Process Mapping Your Way onto the Map: Diagramming Hacks for Small Businesses

BY IT GLUE | March 25, 2016

In this post our friends at Lucidchart take us through the ins and outs of process mapping for small businesses.

Process mapping might sound like something for a big corporation to worry about rather than a small business. However, as a rapidly growing startup ourselves, we’ve learned the importance of process mapping for small businesses firsthand and from the experiences of our users.

An example of this is MCF Tech, a company that develops tailored business process apps, told us that collaborative mapping helps them deliver the same value as competitors at just 10% of the cost. Users at Pearson, an educational publishing company, found that a few diagrams could go a long way in helping sales professionals remember the details of their training.

So are you ready to try your hand at a process map? Follow these tips to bypass the learning curve:

1. Select a viable process to analyze

Your process mapping mileage can vary widely depending on what kind of procedure you want to improve. Some high-level, decision-based, open-ended processes usually are not very good candidates for mapping, since they tend to be abstract.

Instead, map and analyze a process with clearly defined inputs and outputs. These include transactional processes, such as those governing a sales or support team, and technical processes involving the manufacturing or digital development of a particular output.

2. Decide what you want

Before you reach for your colored pencils or digital diagramming app, set a specific goal to guide your analysis. For instance, you might aim to increase a certain output by 50% each week, or you might plan to reduce the response time for a certain type of communication. Make sure the goal focuses on a particular aspect of your business rather than on the business as a whole.

3. Let things shape up naturally

To an extent, you can learn process diagramming as you do it. Start with a few simple flowchart shapes:

  • Mark the beginning or ending of a process with a round event symbol
  • Record an action or process with a rectangular activity symbol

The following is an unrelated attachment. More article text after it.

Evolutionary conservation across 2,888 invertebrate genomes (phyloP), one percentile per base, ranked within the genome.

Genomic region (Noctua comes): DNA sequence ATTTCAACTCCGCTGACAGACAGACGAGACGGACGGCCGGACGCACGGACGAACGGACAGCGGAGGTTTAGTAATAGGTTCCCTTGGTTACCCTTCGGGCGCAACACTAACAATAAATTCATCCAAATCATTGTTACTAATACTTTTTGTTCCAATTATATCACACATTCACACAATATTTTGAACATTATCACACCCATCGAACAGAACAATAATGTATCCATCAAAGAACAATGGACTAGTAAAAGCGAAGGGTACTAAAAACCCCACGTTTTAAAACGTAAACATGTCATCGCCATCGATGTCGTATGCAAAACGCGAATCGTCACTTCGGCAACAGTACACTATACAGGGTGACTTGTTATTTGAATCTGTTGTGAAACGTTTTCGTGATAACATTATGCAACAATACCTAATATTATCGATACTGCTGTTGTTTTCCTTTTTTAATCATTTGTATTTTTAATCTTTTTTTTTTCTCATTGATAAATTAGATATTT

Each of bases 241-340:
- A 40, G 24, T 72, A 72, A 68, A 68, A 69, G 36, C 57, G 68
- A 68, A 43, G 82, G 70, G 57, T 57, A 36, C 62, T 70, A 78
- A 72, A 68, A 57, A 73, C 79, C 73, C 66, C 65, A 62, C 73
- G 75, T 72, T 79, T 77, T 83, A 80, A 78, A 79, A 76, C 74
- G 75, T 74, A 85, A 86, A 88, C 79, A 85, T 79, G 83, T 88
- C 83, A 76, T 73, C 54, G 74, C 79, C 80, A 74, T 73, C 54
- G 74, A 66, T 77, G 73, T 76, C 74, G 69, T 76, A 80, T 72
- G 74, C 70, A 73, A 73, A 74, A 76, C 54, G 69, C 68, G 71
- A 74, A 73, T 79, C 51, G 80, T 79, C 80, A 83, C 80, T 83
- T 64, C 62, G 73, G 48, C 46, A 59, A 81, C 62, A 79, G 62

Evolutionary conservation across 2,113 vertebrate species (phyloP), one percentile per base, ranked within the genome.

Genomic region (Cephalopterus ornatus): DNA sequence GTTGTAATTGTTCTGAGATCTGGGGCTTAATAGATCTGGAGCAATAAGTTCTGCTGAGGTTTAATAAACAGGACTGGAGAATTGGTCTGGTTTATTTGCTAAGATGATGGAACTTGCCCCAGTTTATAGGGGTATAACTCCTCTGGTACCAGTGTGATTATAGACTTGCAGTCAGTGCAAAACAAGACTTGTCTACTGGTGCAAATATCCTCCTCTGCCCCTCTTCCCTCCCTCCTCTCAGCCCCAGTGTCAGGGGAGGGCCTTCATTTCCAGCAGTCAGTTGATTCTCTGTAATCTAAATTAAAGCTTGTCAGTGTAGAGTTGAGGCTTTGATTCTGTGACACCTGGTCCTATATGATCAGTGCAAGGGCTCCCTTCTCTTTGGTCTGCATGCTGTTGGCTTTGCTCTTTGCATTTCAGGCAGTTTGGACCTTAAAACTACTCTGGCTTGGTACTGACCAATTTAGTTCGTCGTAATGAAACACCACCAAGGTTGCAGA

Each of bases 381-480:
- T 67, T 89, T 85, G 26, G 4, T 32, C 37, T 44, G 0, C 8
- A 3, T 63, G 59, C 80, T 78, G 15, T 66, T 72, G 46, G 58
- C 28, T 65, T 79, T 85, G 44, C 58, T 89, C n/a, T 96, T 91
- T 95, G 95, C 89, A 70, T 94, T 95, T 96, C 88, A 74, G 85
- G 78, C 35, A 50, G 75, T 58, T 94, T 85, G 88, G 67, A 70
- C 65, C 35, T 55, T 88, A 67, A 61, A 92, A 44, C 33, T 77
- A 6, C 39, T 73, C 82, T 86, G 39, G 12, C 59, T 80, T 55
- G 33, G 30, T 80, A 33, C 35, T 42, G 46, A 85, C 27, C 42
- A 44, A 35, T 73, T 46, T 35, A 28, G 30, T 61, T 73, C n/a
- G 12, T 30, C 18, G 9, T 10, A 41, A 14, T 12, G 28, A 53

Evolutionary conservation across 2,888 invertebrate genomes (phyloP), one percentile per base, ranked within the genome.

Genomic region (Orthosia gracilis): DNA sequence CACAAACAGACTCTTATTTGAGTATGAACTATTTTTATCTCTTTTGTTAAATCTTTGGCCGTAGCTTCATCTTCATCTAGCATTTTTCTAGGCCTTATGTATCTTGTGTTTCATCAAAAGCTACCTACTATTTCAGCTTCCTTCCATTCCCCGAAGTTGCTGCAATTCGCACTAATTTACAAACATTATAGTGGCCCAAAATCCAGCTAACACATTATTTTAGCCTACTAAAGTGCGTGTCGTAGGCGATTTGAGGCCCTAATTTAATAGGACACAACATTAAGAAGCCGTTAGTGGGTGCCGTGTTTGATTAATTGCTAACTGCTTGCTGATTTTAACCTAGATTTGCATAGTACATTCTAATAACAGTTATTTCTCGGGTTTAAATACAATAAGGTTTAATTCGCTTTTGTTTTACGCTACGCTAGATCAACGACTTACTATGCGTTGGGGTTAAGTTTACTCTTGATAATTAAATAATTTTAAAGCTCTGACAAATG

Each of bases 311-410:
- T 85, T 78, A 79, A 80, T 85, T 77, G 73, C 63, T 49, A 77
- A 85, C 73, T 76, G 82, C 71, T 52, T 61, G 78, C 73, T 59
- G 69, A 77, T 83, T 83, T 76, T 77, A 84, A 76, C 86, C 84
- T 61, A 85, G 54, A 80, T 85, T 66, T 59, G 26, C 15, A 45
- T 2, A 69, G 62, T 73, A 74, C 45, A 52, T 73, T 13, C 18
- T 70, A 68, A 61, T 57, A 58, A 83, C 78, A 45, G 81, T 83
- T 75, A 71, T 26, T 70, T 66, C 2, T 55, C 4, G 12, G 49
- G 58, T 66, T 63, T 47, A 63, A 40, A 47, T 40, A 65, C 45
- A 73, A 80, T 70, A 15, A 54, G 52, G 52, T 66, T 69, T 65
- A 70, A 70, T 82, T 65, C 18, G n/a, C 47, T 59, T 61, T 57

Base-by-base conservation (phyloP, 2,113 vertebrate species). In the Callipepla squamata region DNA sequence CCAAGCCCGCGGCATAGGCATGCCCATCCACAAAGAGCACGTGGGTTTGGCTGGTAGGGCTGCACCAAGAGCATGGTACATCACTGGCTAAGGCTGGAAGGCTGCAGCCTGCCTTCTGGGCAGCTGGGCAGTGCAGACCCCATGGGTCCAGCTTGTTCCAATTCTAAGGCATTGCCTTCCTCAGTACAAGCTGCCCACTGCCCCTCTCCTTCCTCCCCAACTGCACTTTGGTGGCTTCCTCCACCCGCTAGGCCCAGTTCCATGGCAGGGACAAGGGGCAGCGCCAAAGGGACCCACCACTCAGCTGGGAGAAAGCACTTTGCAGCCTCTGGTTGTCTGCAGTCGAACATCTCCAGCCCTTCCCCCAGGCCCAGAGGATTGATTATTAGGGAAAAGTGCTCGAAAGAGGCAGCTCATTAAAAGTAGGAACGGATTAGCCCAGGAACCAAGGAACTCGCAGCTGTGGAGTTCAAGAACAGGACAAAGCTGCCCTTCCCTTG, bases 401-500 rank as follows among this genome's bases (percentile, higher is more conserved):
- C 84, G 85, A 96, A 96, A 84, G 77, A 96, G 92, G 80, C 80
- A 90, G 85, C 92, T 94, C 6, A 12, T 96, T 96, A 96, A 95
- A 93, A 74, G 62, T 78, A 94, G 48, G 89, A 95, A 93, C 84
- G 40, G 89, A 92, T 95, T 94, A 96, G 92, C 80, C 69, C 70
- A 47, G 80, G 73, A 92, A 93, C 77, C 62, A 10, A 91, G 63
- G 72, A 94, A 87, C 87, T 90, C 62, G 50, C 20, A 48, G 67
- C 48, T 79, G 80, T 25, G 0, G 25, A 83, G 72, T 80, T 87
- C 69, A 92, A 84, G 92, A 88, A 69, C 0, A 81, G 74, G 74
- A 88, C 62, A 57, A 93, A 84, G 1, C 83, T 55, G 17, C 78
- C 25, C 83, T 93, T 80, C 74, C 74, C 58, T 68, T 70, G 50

• Break down a decision with a diamond-shaped gateway symbol

Here’s a simple example of a payment process, built with Lucidchart:

To make sure you don’t overlook any steps, consider these questions:

  • What happens when the customer initiates this particular process?
  • How do the customer’s actions affect other parts of the organization, like the help desk or the sales department?
  • When do other factors and people enter the flow? Which options or new paths do they provide?

After you master the basics, you’ll want to include shapes specifically appropriate to your situation. The most common standard for business process mapping is Business Process Modeling and Notation 2.0 (refer to this BPMN shape guide for additional shapes).

4. Avoid death by detail

Be careful not to get bogged down by minutiae as you’re diagramming. Including too much information can over complicate things. Instead, start with a bird’s eye view of the process, looking for high-level improvements.

For instance, if you’re making pancakes, you might put “mix batter” as part of the map, but you wouldn’t need to list every single ingredient. Later, if you found that mixing the batter was a bottleneck, you could go into more detail.

5. You scratch my feedback, and I’ll scratch yours

You’ll get the most out of process mapping when you actually implement improvements based on the insights you gain.

People are more likely to commit to a process they’ve had a hand in designing. So make sure you share your work with your team early and often. Ideally, you’d all collaborate on a single central document in a cloud-based tool.

Once you have a picture of your current process, consider these questions as a group:

  • Where are the bottlenecks?
  • Are there any redundant portions?
  • Are any steps outdated or irrelevant?

Then plan changes based on your answers in a new copy of the process map (save the old version for reference). Finally, have everyone sign off on a completed version of the planned future or target version of the process.

By starting your next process map today, you’ll make your business more effective tomorrow.


Jabob Shumway is the Content Marketing Specialist for LucidChart. Jacob studied English at BYU. Prior to joining the Lucid team, he worked as a writing tutor.

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